2012 in review and the year ahead – Part 3

Executive director of The Green Grid and managing director of Savvis Asia chime in

4 January 2013 by DatacenterDynamics FOCUS

Mark Schiller, Executive Director, The Green Grid

What was the most important data center development of 2012?
The combination of new tools, technologies, education and best practices helped drive more awareness on data center efficiency in 2012 than ever before. The year saw unprecedented collaboration between government and the private industry; three new efficiency metrics were introduced, including the Green Energy Coefficient (GEC), Energy Reuse Factor (ERF) and Carbon Usage Effectiveness (CUE).

The industry further embraced The Green Grid’s Data Center Maturity Model as the definitive data center roadmap for planning and tracking improvements in sustainability, and in the eco-effective and efficient use of energy and other resources.

Further, Climate Savers Computing Initiative (CSCI) moving under The Green Grid’s brand was just one example of the increasingly holistic approach to the data center ecosystem that the industry is moving towards. The industry further embraced the idea that improvements in data center efficiency and sustainability are only effective when measurable, which is a critical step and the foundation for new developments heading into 2013.

What single advancement will positively impact the data center sector in 2013?
The Green Grid believes that there will not be one single advancement but a collaboration of efforts that will positively impact the data center industry in 2013. While the organization foresees its Data Center Maturity Model continuing to allow for complete and reliable IT workload flexibility and mobility, it also recognizes that continuous innovation in data center siting to leverage ambient conditions, vendor advances in energy efficiency for both hardware and software and the continued adoption of virtualization software. All will play a role in moving the industry forward over the next calendar year.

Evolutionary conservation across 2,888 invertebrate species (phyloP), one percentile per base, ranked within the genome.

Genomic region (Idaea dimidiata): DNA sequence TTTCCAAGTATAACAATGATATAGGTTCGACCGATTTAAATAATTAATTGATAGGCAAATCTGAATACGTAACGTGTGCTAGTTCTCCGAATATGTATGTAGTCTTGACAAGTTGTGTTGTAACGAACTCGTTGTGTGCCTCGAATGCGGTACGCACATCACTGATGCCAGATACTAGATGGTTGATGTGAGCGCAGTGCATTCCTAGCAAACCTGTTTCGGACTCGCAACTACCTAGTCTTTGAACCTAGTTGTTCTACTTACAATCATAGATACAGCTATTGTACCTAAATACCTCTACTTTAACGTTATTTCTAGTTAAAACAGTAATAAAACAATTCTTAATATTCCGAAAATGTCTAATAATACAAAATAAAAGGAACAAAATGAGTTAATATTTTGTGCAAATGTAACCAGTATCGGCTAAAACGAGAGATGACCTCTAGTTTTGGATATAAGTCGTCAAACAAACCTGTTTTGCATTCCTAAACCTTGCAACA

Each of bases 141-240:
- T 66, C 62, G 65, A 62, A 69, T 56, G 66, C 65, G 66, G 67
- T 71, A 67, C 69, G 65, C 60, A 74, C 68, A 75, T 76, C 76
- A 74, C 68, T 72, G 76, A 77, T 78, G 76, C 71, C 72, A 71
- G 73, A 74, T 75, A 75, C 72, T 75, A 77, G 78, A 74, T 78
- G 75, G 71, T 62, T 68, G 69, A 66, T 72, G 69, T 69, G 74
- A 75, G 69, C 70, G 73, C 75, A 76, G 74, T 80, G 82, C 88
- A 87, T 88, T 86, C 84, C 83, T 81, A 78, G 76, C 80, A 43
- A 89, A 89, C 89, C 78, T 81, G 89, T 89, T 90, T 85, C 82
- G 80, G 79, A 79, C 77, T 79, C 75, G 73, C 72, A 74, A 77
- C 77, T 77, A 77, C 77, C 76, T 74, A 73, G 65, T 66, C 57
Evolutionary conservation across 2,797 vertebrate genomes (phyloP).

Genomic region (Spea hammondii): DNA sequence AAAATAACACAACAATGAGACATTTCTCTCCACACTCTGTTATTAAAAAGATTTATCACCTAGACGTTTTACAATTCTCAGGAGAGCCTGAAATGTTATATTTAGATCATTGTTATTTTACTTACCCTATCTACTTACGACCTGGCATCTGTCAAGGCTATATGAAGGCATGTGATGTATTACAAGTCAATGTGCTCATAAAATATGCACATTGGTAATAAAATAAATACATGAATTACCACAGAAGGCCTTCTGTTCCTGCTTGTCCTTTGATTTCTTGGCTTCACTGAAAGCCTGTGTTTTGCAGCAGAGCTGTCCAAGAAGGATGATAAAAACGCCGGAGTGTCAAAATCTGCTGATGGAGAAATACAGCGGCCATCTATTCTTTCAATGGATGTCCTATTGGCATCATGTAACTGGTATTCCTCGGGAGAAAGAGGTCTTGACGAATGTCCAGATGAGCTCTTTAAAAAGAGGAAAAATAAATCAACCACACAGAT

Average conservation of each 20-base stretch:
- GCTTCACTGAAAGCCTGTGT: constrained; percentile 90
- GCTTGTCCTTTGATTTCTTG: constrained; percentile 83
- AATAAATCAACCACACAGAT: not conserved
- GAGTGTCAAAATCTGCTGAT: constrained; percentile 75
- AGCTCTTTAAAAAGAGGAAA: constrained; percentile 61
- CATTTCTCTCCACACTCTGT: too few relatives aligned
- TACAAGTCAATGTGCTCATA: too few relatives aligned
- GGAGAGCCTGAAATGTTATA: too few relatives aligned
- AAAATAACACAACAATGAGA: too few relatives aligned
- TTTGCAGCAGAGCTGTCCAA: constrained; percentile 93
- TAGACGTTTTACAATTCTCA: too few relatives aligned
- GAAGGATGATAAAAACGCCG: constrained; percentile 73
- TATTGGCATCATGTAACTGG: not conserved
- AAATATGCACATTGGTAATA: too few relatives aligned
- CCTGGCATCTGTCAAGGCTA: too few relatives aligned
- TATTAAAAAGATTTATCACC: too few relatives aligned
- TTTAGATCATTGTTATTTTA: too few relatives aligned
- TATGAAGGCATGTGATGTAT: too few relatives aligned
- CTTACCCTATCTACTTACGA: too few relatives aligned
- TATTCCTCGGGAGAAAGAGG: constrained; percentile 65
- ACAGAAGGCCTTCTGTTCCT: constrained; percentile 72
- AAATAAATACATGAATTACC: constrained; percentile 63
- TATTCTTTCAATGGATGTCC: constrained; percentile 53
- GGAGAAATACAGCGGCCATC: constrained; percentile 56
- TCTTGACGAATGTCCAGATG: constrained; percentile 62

Mark Smith, Managing Director, Savvis Asia

What was the most important data center development of 2012?
This year, Savvis saw a significant shift in the way IT leaders think about data center performance. In particular, we are seeing more of our customers move towards a per-kW performance versus per-sq-ft. This has put the focus on making infrastructure investments that optimize energy and financial resources.

We recently conducted a survey, for example, that found three in five organizations view owning and operating in-house IT infrastructure as a waste of resources. Many IT leaders are walking away from 2012, recognizing the importance of having all of their different IT parts outsourced to the right place, whether that’s through colocation, managed hosting or cloud.

What was the most important data center development of 2012?
Now that we have had that critical-mass shift in thinking alluded to above, I think the biggest advancement moving forward will come from capitalizing on all that is happening within the shared data-center space. Once you get inside that hardware, for example, you have cloud, you have layers upon layers of SaaS offerings, and you have interconnectivity driving vibrant web-marketplace-based ecosystems. These are all things that are only accessible to members of that shared space and all tools that can help move your business forward.

We anticipate that the companies that outsourced in 2012 will move deeper into hybrid cloud solutions that allow them to maintain the infrastructure they have invested heavily in, and still grow through an updated cloud strategy.

Read Part 1 and Part 2 of this feature

This article first ran in the latest issue of DatacenterDynamics FOCUS magazine (follow link for free subscription).



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